Teaching GOLD: Using the True Colors Personality Test in the Classroom

This post is part of a series of posts on teaching to different personality types as found in the True Colors Personality Test. To see more, head here.

There has never been a better use for the term “solid gold” as there is for describing the gold personality types in your classroom. They are the dependable, responsible, and organized kids in your classroom. They flourish under the structure of the classroom and they like to plan for every detail of the day, month, and even the school year. These are the students that can easily become stressed by a disruption to their routine or when there is too much going on at once.

Much like the ENTJs and the INTJs of the Myers Briggs Personality Test, these students need clear objectives. Providing them with a visual goal and a written schedule can provide them a sense of stability and allow them to put their head down and dive into their work.

Gold students are typically on top of assignments and can often handle more work when needed. Consider assigning them “executive” tasks: passing out/collecting assignments, having them help with rearranging/reorganizing the classroom, even having them assist you in retrieving supplies from other teachers. These are the kids who get a thrill going into the teacher’s lounge because it shows them that the teachers trust them.

In order to help gold students feel valued, it’s crucial to be sincere and specific in your praise. They want to know their thoroughness, skills, and responsibility are recognized and appreciated. Make sure to remind them that their contributions are important to others and that they are an integral part of their class.

The best way to push your gold students is to challenge them to think about how their decisions affect others. Pair them with those who think in more abstract ways (think the blues and greens) to introduce them to new ideas and ways of seeing things. Give them support while showing them that the world won’t end if they don’t have a plan and caution them against passing judgment. Remind them to take breaks throughout the day as they have a tendency to put work before play, even if it means working overtime.

Other people might see their gold classmates as bossy, controlling, and judgmental so make sure to help the other students focus on gold’s dependability and their willingness to help solve problems. Encourage the other students to express their appreciation for the ways a gold contributes to the classroom. Help guide your students to rephrase the challenges that can come from working with a gold personality into positive opportunities for growth. Remind them that everyone has something unique and valuable to offer.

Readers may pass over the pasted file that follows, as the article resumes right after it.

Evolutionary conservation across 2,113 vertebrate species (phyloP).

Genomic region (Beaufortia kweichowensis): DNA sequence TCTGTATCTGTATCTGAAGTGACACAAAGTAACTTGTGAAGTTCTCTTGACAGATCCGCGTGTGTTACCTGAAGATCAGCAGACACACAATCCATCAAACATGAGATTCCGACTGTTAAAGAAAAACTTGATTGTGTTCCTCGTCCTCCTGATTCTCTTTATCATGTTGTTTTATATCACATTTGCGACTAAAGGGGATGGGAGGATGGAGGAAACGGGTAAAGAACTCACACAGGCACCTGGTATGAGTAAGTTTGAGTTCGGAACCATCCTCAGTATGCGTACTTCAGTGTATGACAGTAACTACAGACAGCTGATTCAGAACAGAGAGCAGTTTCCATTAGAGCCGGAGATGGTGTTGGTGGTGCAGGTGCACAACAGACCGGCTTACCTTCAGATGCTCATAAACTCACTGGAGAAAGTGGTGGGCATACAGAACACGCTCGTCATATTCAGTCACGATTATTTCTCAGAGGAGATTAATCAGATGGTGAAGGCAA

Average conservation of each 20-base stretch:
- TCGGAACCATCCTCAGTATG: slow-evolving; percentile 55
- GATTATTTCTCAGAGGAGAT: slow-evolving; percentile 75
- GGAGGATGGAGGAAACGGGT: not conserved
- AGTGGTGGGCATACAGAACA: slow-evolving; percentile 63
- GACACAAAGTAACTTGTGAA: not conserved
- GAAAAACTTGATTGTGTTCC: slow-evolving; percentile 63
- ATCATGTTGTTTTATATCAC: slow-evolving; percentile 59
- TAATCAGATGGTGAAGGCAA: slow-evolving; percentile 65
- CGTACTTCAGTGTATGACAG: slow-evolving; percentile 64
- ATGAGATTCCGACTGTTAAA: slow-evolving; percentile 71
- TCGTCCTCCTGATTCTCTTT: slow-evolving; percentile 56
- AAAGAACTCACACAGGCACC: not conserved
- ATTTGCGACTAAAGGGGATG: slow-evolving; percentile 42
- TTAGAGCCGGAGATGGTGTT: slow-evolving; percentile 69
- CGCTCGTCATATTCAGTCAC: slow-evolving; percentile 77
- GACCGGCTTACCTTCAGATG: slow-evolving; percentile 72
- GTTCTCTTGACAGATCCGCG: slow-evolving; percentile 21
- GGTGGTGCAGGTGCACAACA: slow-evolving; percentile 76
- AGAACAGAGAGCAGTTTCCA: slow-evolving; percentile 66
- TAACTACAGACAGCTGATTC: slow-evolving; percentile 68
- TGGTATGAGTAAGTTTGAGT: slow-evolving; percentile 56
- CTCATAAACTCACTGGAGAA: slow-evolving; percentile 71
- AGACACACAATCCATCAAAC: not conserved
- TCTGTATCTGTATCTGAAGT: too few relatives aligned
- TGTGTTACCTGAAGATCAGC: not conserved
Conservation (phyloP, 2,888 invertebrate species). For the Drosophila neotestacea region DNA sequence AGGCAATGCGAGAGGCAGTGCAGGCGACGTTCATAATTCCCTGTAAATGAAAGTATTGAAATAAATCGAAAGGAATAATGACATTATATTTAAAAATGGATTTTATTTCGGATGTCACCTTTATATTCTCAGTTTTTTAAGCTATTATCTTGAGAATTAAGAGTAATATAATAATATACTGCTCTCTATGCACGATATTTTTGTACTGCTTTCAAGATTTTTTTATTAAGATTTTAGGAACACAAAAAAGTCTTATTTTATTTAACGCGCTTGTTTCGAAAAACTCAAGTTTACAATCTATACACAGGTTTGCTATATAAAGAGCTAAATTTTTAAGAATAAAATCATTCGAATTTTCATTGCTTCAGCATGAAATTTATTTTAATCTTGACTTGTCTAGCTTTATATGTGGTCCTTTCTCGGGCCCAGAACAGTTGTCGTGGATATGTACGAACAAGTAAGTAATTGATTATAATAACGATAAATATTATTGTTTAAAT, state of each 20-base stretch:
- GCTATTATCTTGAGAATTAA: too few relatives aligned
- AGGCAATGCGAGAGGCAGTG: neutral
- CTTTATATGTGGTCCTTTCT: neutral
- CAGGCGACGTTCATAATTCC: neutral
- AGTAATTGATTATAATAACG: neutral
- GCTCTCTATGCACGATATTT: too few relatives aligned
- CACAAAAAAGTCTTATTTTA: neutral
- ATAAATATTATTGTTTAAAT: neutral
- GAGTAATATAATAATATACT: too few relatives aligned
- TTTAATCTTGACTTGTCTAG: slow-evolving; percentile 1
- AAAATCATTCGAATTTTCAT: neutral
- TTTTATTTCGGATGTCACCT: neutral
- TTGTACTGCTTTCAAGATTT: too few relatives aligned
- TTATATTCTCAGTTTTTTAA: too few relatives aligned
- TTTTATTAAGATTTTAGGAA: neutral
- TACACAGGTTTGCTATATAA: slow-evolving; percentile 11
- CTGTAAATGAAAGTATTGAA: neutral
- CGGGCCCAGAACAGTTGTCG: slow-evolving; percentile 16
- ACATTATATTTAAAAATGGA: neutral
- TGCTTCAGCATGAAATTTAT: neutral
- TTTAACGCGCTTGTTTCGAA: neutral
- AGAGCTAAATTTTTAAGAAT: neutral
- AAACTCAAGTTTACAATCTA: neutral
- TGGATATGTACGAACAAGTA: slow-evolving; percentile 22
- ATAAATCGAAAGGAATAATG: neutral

Someone with a gold personality might complain of psychosomatic symptoms when they are stressed; keep an eye out for the students who constantly complain of stomach aches or ask to call their parents to come pick them up. They are most likely feeling overwhelmed, so check in on them and see if you can help lighten their load.

Your gold students are most likely going to be a healthy mix of introverts and extroverts. The extroverted gold is probably the first student to raise their hand when the class is asked a question (a Hermione Granger, if you will), while the introverts are content to tune out others and get to work. Group projects can be challenging for gold personalities because they can feel held back by their peers and they don’t have space to think for themselves. However, because golds want to share their knowledge and absorb as much information as they can, keeping them in pairs or small groups works best. They can be stubborn at times and butt heads with other gold or orange personalities, but simplifying their differences down to colors can help them better understand each other and use those differences to their advantage.

For those teaching middle and high school students, encourage your gold students to sign up for honors classes. Discuss with them the idea of joining the debate team or applying for student leadership positions. They are probably already looking into extracurricular activities but some might not know where to start or which to choose so it’s important to provide them with the right resources.

Do you have any stories from teaching gold personality types? What have you done to help them be more flexible?

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